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Wednesday, 27 January 2010

Unequal Britain: richest 10% are now 100 times better off than the poorest

It concludes that the government has failed to plug the gulf that existed between the poorest and richest in society in the 1980s. "Over the most recent decade, earnings inequality has narrowed a little and income inequality has stabilised on some measures, but the large inequality growth of the 1980s has not been reversed," it states


"A central theme of the report is the profound, lifelong negative impact that being born poor, and into a disadvantaged social class, has on a child. These inequalities accumulate over the life cycle, the report concludes. Social class has a big impact on children's school readiness at the age of three, but continues to drag children back through school and beyond" - just goes to show it's all about class. Class divisions still exist and are still relevant.


Overall, it points to a radically more equal society after the neo-liberal excesses of the 1980s, but a Labour government from 1997 that needed to be just as radical in order to put right some of the mess it inherited. But, as we all know, it was too timid. Too scared of its own shadow and the ghost of 1983.


""The evidence we have looked at shows the long arm of people's origins in shaping their life chances, stretching through life stages, literally from cradle to grave. Differences in wealth in particular are associated with opportunities such as the ability to buy houses in the catchment areas of the best schools or to afford private education, with advantages for children that continue through and beyond education. At the other end of life, wealth levels are associated with stark differences in life expectancy after 50," the report states" - very important that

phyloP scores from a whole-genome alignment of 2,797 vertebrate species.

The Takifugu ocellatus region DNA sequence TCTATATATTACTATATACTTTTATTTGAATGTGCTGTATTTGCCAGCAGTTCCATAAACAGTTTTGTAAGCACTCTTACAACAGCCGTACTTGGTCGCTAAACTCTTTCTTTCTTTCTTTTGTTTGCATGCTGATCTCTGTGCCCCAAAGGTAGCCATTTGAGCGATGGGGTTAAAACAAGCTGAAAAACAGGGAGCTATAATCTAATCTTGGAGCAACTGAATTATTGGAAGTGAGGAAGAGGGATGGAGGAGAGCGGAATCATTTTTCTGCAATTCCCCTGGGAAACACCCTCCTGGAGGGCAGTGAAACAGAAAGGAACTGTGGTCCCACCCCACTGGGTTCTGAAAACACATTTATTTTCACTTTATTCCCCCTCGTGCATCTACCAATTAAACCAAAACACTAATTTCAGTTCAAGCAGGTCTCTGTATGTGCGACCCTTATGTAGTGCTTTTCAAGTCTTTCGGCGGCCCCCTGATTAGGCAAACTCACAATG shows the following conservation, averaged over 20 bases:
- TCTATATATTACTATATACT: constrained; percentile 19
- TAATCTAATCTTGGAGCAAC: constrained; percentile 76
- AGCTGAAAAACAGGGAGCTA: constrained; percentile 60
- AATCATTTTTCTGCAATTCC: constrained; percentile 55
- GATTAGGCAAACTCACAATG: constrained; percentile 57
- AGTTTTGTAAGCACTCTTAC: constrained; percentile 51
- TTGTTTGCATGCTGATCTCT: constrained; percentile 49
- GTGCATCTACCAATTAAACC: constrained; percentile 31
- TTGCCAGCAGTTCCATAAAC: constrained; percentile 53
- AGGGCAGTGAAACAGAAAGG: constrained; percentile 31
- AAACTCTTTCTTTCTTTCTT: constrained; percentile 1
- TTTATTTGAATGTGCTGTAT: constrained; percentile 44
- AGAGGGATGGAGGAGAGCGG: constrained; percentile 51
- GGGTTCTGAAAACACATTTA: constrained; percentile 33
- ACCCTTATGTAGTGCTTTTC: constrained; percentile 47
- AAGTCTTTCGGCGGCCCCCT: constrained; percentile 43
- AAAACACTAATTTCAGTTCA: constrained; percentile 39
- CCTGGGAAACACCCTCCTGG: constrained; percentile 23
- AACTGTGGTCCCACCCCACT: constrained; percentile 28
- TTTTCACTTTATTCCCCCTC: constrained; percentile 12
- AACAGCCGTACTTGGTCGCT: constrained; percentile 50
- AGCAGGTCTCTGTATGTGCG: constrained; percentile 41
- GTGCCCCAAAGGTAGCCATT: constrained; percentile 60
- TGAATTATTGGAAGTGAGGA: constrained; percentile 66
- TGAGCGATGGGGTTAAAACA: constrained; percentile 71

"It echoes other recent research suggesting that social mobility has stagnated, and concludes that "people's occupational and economic destinations in early adulthood depend to an important degree on their origins". Achieving the "equality of opportunity" that all political parties aspire to is very hard when there are such wide differences between the resources that people have to help them fulfil their diverse potentials, the panel notes." - Also known as stating the bleedin obvious.

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